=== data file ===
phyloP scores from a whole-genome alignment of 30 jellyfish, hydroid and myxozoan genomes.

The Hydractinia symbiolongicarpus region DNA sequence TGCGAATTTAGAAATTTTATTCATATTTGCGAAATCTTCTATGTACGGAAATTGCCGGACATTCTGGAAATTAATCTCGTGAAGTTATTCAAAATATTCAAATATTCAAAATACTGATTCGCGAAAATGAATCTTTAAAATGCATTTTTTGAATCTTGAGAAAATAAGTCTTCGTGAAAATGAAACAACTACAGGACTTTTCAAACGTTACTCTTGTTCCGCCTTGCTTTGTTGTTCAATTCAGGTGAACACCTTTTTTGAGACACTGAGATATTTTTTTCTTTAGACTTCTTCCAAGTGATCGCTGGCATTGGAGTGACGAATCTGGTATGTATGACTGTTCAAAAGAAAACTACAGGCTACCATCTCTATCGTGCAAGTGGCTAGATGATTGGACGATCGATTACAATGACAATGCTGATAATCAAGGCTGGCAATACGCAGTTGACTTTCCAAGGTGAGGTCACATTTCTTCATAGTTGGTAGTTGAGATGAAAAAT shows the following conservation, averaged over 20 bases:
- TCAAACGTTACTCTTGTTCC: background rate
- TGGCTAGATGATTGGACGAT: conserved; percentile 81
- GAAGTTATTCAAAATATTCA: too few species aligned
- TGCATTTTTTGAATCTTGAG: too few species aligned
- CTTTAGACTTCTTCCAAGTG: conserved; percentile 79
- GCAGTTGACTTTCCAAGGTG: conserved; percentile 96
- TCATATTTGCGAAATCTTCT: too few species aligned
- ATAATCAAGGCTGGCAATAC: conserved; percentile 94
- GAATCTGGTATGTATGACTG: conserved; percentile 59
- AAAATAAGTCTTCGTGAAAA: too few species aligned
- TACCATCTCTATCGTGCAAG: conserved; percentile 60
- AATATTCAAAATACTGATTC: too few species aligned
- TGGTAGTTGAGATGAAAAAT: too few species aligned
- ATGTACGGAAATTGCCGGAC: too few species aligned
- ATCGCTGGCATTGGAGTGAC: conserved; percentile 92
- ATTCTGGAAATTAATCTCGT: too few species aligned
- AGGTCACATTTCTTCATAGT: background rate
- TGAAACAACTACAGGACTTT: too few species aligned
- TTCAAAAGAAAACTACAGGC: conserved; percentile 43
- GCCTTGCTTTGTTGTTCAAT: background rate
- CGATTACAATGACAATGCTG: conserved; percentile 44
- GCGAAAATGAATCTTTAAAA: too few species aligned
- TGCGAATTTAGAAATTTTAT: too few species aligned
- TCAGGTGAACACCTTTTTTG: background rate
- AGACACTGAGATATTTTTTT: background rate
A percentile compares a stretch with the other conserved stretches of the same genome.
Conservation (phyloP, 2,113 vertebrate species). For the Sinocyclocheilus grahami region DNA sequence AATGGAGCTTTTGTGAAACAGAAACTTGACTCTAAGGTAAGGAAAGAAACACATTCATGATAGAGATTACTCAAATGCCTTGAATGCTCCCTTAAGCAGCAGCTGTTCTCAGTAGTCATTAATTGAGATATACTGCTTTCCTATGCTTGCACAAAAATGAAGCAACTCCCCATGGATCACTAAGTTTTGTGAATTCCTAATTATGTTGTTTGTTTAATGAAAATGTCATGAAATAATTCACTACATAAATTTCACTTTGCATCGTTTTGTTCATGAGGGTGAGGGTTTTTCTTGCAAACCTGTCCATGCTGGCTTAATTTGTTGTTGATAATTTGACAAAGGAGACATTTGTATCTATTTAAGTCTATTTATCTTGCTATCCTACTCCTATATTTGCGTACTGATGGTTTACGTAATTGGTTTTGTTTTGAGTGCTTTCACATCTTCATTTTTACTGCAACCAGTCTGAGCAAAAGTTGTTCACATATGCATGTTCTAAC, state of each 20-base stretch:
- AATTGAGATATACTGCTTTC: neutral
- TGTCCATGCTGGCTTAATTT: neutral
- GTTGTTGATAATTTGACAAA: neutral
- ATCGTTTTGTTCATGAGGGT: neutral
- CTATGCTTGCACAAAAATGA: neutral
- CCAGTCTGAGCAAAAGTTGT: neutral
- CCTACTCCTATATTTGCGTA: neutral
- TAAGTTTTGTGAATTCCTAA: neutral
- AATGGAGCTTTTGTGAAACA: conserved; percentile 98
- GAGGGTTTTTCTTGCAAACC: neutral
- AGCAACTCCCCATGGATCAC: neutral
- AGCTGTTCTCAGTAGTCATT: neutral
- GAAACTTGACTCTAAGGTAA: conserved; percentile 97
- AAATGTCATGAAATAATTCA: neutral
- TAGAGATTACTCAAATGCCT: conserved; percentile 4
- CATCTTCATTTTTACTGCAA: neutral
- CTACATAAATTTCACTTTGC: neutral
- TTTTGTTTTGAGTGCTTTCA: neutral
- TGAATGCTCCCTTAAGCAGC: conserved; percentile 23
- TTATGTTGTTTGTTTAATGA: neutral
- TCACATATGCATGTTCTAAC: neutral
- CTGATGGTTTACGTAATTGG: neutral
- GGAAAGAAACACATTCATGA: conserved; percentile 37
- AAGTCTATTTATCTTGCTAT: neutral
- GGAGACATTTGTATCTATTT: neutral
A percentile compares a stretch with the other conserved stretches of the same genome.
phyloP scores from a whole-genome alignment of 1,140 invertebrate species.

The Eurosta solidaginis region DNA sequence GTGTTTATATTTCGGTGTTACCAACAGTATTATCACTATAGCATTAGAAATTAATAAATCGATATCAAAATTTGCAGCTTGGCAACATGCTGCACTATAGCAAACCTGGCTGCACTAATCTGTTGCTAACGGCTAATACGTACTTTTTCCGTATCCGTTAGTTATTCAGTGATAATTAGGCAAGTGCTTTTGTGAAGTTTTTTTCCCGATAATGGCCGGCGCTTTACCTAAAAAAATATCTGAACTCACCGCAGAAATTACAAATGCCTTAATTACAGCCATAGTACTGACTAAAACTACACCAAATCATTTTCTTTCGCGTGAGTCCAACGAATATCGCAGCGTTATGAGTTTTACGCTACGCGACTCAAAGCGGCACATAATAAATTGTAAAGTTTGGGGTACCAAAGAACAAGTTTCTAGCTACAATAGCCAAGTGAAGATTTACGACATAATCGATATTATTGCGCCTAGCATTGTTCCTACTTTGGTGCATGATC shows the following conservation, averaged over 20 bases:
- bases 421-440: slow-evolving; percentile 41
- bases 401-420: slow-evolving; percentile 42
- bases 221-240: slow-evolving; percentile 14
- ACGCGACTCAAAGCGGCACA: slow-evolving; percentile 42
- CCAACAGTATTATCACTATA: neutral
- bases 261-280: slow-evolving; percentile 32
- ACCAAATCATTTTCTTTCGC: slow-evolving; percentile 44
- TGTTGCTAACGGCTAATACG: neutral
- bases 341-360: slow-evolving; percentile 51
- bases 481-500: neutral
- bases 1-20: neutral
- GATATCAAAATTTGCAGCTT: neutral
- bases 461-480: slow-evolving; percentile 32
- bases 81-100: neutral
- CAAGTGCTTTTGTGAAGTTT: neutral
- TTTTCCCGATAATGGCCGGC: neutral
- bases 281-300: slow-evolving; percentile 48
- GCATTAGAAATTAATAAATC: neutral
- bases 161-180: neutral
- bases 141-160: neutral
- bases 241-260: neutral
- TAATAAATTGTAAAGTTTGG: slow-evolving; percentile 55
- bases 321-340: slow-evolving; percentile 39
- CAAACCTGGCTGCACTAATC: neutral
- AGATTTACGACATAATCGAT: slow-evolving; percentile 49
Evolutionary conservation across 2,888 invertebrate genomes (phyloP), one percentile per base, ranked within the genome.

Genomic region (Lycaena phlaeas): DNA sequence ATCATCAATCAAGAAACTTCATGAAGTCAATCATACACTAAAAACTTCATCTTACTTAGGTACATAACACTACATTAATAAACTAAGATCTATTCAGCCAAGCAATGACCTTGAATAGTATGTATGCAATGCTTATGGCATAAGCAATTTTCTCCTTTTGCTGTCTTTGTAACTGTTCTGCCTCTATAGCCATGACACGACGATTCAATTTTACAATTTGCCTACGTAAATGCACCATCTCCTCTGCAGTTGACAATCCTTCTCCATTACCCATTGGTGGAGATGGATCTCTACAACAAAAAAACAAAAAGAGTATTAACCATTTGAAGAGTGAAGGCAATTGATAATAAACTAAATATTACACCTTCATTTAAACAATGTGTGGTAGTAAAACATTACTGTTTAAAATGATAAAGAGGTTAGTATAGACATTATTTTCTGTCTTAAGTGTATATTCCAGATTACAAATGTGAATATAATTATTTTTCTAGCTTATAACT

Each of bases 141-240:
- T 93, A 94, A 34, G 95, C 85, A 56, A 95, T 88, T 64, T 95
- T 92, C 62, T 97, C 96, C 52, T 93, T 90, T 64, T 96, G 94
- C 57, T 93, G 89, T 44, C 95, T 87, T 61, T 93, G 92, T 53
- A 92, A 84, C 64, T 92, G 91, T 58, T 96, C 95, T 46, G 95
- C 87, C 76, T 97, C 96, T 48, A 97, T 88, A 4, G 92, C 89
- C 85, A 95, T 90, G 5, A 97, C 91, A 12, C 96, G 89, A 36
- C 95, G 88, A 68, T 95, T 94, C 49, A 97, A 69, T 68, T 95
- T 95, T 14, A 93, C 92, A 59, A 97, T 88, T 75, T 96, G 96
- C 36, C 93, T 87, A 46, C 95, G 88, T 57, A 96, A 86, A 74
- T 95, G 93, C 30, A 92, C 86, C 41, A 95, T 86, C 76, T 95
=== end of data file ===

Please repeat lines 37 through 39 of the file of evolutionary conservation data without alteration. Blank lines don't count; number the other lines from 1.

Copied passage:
- TAAGTTTTGTGAATTCCTAA: neutral
- AATGGAGCTTTTGTGAAACA: conserved; percentile 98
- GAGGGTTTTTCTTGCAAACC: neutral